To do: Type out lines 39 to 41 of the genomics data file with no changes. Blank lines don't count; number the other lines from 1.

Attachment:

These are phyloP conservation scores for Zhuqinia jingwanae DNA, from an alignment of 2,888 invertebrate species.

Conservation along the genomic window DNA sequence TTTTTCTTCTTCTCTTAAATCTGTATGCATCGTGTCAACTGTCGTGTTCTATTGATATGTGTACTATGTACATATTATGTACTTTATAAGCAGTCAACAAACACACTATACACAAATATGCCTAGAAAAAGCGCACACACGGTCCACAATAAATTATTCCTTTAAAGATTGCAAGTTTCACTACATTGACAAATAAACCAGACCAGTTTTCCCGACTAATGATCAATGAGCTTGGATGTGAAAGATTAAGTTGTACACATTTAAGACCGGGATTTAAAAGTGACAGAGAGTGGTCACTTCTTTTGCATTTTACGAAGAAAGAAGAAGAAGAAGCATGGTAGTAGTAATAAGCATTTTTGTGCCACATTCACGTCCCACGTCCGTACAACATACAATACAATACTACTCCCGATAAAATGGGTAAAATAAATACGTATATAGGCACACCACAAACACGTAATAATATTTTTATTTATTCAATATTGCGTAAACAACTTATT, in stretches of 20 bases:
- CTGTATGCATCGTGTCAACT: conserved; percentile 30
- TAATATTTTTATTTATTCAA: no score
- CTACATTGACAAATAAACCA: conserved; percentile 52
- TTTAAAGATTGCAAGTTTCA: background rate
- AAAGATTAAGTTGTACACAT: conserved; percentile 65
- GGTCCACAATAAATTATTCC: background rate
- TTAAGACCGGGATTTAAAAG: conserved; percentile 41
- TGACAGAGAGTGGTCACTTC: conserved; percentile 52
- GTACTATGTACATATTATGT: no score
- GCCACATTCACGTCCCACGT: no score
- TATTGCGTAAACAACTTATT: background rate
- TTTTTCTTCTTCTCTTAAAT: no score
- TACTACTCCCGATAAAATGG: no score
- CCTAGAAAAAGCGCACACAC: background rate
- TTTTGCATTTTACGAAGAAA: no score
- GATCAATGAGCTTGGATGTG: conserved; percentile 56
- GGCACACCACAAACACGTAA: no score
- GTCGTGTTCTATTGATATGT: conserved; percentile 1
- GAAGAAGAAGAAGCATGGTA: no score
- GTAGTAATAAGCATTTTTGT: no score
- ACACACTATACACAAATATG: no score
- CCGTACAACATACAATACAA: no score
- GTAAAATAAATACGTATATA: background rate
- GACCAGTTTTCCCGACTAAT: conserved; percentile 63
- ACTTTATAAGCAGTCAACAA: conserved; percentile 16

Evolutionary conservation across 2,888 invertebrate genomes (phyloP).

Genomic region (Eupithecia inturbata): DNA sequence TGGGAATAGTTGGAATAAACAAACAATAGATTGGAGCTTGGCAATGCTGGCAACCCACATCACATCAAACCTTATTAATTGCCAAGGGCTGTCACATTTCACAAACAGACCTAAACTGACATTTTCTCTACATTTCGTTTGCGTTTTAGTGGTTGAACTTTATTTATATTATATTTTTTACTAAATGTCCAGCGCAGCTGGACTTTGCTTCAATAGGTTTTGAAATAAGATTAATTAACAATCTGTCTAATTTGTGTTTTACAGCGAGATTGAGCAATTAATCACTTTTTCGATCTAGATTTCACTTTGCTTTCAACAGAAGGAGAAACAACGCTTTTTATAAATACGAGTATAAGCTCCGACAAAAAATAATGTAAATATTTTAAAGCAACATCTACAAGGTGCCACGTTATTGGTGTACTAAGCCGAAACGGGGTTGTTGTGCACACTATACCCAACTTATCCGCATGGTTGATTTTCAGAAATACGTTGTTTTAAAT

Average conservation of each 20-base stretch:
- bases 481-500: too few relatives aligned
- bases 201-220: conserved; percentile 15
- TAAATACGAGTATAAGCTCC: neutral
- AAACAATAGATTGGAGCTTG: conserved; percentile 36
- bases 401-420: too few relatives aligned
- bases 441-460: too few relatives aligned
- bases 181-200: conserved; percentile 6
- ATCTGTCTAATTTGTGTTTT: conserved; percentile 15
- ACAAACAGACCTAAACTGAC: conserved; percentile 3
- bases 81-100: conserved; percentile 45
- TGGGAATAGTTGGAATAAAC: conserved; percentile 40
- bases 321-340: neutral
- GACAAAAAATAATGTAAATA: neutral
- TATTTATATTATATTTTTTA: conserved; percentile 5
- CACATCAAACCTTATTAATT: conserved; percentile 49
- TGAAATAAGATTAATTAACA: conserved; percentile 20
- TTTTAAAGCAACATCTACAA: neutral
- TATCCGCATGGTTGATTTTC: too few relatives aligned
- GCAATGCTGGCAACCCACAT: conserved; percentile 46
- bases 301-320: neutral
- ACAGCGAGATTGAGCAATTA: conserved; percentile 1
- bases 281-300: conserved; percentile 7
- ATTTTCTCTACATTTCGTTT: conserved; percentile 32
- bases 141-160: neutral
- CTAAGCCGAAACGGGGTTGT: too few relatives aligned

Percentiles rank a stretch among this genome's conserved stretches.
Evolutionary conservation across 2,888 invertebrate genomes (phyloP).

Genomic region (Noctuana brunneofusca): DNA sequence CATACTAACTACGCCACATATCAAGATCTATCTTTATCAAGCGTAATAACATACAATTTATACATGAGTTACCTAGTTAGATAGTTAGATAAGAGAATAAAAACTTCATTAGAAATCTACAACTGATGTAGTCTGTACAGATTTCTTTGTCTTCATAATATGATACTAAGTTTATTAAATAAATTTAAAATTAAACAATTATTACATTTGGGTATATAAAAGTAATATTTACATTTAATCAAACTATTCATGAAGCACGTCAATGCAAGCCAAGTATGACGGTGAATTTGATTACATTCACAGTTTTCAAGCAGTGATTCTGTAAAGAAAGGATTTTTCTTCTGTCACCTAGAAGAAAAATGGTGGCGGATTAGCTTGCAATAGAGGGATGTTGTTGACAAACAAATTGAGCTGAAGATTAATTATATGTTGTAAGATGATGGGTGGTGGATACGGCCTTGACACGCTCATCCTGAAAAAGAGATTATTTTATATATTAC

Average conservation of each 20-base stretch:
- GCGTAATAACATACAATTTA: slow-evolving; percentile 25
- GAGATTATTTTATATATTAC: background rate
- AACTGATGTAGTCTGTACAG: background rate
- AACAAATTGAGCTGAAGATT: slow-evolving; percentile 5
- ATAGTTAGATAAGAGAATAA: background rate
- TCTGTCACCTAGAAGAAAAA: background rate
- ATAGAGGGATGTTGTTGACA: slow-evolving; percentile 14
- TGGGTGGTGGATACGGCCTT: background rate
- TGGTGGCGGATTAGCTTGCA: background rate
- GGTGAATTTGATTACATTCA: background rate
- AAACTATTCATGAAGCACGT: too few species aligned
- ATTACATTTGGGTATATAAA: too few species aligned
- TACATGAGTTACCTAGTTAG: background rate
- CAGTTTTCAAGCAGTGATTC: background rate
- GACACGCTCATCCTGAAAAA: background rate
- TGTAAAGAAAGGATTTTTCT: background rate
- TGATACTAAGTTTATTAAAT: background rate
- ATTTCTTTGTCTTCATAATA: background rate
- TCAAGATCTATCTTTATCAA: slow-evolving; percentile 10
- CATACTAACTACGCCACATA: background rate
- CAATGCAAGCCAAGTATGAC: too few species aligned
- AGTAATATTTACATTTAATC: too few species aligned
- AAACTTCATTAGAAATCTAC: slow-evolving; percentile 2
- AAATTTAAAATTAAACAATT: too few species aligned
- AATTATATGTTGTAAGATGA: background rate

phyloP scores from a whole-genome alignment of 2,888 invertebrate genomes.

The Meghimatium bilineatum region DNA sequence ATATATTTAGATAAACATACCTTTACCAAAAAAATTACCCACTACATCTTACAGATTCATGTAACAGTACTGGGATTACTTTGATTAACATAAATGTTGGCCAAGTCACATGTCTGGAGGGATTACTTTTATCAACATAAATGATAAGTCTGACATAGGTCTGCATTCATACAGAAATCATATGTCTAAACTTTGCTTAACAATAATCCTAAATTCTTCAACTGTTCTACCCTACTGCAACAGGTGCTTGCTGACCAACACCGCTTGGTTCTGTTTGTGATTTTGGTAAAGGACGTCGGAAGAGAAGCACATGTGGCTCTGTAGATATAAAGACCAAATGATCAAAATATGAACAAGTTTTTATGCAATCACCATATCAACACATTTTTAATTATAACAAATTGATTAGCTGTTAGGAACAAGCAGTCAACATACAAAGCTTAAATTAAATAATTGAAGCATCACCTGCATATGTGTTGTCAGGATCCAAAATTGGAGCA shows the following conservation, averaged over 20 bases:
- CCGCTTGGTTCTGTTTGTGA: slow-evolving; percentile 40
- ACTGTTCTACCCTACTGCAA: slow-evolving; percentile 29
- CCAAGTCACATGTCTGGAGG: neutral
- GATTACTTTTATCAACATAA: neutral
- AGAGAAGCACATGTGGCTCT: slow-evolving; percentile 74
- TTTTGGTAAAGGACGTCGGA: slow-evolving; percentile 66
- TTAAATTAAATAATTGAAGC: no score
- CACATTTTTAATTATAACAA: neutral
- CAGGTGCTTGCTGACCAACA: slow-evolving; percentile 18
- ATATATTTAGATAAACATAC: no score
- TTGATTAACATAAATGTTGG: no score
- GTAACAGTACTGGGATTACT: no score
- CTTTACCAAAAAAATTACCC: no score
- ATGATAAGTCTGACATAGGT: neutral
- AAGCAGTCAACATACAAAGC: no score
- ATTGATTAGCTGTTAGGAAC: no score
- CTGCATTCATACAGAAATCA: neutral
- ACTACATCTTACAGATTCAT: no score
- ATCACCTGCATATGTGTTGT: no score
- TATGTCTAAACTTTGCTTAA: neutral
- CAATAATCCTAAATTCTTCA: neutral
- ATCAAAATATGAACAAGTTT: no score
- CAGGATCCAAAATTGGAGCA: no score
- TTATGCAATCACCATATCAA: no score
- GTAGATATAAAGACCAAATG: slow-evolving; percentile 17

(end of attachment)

- ACAAACAGACCTAAACTGAC: conserved; percentile 3
- bases 81-100: conserved; percentile 45
- TGGGAATAGTTGGAATAAAC: conserved; percentile 40